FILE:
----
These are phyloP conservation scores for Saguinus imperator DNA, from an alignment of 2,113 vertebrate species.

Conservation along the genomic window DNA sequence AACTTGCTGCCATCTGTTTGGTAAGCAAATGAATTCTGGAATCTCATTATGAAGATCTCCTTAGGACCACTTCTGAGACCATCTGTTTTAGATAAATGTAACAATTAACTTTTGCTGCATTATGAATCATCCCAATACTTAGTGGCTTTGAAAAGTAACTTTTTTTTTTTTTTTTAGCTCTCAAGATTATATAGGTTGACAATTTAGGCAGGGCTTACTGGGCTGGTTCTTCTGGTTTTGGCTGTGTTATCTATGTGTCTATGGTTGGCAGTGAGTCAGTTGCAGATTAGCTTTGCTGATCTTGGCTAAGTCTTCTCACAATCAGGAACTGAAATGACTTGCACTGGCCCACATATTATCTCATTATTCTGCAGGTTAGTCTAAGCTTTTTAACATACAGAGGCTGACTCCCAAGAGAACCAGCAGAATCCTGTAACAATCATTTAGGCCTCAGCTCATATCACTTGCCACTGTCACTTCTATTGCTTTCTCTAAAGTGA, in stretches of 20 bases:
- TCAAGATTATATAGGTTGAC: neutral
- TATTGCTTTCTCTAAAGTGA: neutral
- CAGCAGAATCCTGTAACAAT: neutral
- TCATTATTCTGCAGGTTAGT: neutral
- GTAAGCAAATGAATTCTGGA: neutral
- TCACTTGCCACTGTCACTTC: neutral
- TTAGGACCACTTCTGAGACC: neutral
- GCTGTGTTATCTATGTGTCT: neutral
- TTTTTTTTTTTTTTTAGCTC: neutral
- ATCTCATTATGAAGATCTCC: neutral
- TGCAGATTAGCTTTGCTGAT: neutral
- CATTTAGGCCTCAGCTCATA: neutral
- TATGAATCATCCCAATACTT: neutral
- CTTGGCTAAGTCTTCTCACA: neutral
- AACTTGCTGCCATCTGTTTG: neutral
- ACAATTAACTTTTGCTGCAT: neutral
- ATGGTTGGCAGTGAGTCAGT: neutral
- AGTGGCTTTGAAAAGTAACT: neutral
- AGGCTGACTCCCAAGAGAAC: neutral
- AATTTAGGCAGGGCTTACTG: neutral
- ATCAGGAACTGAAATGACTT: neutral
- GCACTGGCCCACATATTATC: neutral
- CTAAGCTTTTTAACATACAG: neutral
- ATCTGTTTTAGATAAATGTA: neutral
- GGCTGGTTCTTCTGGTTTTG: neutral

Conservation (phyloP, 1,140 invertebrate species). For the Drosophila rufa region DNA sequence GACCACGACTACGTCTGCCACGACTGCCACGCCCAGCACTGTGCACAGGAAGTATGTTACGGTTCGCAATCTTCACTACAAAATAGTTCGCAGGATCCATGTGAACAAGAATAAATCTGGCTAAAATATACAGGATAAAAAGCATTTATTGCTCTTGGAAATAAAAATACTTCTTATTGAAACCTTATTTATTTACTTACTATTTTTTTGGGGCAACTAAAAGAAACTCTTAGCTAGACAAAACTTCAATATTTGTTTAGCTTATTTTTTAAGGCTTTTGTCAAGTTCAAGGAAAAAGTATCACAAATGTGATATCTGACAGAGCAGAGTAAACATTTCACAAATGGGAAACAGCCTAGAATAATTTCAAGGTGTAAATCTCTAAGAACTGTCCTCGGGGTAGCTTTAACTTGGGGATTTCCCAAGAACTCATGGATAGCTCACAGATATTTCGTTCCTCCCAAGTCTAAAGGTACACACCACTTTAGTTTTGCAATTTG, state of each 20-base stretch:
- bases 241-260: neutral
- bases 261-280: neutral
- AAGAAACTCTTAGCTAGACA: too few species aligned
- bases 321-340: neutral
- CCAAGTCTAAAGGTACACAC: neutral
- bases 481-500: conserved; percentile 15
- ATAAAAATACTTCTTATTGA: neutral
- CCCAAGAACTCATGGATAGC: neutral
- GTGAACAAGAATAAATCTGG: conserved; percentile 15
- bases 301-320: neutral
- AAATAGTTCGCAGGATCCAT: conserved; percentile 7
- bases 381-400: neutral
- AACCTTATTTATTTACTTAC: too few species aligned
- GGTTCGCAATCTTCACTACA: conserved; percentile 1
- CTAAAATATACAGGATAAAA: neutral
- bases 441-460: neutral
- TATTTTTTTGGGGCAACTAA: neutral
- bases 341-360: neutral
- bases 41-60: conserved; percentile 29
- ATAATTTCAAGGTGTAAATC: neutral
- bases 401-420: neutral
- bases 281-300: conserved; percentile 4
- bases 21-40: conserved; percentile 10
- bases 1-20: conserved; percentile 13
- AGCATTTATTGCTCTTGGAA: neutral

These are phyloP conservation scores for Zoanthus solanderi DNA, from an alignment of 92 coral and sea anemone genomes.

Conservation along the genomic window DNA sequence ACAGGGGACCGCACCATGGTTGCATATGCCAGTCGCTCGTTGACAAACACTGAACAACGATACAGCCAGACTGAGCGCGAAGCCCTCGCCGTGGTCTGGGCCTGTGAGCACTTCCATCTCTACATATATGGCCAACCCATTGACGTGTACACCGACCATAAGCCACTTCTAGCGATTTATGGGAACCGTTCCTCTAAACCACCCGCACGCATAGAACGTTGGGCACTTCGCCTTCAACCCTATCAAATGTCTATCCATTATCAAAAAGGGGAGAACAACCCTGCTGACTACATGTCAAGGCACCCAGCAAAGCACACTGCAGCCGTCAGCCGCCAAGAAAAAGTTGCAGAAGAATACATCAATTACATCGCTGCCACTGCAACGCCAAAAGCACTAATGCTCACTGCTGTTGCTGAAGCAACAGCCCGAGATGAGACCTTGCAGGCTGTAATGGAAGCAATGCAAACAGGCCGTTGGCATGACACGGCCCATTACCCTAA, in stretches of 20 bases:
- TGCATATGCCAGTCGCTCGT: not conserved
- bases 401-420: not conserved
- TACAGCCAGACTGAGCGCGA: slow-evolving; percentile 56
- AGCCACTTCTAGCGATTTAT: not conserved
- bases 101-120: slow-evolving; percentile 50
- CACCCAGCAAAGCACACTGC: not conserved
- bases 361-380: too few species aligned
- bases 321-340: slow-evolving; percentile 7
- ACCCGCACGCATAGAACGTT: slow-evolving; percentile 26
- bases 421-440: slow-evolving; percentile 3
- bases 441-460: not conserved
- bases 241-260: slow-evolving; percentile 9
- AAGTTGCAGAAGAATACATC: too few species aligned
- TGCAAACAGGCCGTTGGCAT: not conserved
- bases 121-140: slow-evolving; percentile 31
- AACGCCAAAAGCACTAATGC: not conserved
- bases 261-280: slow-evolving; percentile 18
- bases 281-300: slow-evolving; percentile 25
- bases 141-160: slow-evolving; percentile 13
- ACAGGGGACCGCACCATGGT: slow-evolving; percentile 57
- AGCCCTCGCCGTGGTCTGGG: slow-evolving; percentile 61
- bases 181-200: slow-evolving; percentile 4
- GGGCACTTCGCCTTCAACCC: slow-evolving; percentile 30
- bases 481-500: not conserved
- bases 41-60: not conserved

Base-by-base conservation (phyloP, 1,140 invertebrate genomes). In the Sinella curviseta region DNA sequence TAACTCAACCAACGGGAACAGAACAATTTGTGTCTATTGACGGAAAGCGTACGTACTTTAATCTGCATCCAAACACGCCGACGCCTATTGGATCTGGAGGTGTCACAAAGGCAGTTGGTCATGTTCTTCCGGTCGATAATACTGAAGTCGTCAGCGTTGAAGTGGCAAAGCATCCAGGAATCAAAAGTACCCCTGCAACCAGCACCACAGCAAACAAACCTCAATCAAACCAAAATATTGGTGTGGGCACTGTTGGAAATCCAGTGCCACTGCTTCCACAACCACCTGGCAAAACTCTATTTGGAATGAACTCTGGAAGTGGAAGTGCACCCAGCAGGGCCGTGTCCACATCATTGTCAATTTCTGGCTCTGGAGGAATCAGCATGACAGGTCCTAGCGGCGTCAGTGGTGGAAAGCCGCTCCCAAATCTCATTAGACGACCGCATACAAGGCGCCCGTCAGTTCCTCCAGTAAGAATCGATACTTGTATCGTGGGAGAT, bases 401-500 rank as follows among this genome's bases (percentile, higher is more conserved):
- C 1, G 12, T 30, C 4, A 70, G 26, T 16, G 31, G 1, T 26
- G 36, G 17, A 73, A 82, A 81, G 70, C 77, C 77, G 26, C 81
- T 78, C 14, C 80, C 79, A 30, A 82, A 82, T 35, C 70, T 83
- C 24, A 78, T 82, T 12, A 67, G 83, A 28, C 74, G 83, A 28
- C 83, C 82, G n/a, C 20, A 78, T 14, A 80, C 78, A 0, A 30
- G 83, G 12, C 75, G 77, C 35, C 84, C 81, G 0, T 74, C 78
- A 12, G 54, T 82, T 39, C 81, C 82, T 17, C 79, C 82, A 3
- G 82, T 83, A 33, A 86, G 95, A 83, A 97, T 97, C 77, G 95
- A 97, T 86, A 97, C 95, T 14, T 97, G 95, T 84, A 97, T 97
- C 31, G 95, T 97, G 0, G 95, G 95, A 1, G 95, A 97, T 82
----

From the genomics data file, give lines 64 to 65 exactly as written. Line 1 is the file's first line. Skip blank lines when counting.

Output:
- ACCCGCACGCATAGAACGTT: slow-evolving; percentile 26
- bases 421-440: slow-evolving; percentile 3